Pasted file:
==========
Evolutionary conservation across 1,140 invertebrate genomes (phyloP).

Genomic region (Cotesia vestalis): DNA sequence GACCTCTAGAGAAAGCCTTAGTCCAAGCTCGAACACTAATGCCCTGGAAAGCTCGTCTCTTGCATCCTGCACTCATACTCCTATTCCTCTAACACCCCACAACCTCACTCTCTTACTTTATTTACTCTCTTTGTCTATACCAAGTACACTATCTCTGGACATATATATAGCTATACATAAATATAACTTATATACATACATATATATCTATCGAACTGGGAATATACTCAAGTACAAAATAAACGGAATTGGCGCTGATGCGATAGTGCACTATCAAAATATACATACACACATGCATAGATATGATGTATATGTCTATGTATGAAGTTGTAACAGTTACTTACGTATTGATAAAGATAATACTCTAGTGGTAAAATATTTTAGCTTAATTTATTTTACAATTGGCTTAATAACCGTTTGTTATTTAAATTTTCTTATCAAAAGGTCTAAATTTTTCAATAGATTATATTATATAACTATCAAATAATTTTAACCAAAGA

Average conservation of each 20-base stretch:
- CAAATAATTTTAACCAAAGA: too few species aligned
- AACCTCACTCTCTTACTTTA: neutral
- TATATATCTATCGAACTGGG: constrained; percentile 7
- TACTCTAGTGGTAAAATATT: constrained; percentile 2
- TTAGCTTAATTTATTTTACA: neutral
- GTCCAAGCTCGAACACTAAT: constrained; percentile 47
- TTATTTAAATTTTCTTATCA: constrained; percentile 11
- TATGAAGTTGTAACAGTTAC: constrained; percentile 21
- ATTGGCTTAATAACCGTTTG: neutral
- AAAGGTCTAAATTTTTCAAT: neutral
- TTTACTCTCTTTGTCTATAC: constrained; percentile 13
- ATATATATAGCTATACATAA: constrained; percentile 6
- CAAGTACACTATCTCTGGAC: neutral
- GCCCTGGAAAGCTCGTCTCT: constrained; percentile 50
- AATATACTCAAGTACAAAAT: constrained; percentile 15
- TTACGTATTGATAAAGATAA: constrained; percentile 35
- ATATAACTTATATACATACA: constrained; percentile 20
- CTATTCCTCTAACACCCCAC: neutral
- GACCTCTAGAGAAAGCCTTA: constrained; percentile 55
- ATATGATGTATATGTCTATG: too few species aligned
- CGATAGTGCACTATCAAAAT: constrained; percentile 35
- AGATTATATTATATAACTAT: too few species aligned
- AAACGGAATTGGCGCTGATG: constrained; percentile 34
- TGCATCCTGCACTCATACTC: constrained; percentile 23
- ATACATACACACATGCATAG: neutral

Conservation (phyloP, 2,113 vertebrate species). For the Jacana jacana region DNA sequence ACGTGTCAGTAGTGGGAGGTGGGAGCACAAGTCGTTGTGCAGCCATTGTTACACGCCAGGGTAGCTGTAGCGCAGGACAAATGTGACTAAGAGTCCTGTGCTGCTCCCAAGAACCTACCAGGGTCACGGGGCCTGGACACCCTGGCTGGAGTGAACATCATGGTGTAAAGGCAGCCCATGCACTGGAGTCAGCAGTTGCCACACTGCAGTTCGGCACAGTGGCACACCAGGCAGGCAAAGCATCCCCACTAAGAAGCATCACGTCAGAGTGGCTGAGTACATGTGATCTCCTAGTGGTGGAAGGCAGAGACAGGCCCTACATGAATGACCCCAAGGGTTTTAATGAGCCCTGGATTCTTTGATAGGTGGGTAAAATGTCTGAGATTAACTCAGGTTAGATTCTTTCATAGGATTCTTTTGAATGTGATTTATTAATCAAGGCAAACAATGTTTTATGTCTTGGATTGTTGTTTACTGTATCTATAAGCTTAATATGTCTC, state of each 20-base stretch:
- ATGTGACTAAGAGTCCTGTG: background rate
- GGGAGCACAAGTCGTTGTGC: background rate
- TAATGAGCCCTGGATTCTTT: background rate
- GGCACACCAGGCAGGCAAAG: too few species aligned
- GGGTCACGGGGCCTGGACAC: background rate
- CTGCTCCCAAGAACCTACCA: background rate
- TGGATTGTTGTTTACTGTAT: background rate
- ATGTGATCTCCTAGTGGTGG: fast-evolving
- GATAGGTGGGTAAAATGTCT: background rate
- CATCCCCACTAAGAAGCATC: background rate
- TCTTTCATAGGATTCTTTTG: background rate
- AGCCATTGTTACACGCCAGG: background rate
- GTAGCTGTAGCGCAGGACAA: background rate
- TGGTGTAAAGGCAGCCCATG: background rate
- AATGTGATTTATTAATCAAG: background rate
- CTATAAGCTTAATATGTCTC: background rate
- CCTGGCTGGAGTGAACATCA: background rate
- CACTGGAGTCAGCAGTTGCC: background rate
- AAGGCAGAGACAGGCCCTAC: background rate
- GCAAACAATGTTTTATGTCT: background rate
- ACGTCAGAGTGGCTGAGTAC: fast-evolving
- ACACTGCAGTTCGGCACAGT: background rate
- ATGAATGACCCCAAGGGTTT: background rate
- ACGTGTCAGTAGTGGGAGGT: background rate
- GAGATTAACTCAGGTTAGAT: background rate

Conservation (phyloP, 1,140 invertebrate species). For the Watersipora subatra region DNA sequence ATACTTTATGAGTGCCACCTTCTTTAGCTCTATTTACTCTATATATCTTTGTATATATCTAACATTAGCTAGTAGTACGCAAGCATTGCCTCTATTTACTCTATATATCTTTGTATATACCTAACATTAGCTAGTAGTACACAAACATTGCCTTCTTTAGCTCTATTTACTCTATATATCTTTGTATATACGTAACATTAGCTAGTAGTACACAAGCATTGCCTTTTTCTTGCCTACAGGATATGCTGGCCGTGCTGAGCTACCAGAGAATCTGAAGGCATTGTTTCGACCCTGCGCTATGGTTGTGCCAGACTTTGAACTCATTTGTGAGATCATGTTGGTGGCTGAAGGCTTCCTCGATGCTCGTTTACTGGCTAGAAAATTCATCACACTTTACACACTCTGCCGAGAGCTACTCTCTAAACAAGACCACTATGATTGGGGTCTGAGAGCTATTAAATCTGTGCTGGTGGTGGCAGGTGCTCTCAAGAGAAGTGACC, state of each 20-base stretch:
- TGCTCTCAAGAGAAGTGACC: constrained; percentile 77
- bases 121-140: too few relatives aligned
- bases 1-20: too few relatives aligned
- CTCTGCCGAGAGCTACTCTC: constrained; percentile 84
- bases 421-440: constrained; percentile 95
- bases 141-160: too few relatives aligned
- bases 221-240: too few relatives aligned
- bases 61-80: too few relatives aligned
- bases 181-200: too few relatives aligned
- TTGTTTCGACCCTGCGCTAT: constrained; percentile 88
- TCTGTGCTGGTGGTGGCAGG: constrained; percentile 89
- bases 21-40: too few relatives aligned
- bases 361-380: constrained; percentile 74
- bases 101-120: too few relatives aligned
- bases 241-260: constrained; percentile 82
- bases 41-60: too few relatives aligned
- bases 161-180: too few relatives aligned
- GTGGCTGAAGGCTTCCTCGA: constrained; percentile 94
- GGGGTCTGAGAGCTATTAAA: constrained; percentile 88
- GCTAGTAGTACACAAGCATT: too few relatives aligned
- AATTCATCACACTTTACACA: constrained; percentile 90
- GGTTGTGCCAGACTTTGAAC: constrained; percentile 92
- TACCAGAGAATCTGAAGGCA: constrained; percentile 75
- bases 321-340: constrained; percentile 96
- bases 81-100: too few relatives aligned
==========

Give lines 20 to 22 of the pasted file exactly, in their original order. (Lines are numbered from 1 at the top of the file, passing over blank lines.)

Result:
- ATATAACTTATATACATACA: constrained; percentile 20
- CTATTCCTCTAACACCCCAC: neutral
- GACCTCTAGAGAAAGCCTTA: constrained; percentile 55